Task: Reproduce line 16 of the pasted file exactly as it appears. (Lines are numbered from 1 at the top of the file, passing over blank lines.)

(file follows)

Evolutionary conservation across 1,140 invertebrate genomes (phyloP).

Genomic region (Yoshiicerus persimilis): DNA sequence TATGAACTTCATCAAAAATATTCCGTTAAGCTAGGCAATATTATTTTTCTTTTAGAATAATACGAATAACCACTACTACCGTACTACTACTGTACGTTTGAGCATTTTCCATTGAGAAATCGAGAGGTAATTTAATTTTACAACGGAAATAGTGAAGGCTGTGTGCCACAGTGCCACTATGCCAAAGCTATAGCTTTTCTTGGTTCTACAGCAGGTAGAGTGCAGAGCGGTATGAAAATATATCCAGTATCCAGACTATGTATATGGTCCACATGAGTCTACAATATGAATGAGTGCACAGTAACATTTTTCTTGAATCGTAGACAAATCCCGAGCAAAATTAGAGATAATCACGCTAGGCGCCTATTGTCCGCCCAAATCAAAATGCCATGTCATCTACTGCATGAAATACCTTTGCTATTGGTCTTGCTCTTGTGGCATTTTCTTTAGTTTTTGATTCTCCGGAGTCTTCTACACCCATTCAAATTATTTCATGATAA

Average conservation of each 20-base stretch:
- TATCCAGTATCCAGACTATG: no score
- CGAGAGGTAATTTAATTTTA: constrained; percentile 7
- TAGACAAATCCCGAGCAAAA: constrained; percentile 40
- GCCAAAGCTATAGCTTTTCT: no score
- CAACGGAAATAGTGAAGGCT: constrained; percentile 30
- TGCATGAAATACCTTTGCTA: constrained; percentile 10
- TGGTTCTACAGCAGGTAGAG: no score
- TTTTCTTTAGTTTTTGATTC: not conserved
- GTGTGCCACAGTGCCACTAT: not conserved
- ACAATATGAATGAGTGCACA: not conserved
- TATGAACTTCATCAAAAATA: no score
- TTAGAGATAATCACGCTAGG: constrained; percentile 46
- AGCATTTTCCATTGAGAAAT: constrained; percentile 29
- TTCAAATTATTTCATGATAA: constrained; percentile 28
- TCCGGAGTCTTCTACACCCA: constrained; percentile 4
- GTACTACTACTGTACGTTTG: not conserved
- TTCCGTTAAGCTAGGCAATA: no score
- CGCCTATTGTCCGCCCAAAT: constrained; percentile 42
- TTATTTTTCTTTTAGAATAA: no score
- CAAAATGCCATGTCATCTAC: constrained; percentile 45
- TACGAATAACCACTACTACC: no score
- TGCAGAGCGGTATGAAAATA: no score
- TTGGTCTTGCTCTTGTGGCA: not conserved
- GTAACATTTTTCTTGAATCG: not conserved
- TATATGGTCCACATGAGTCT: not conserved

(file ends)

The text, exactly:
- AGCATTTTCCATTGAGAAAT: constrained; percentile 29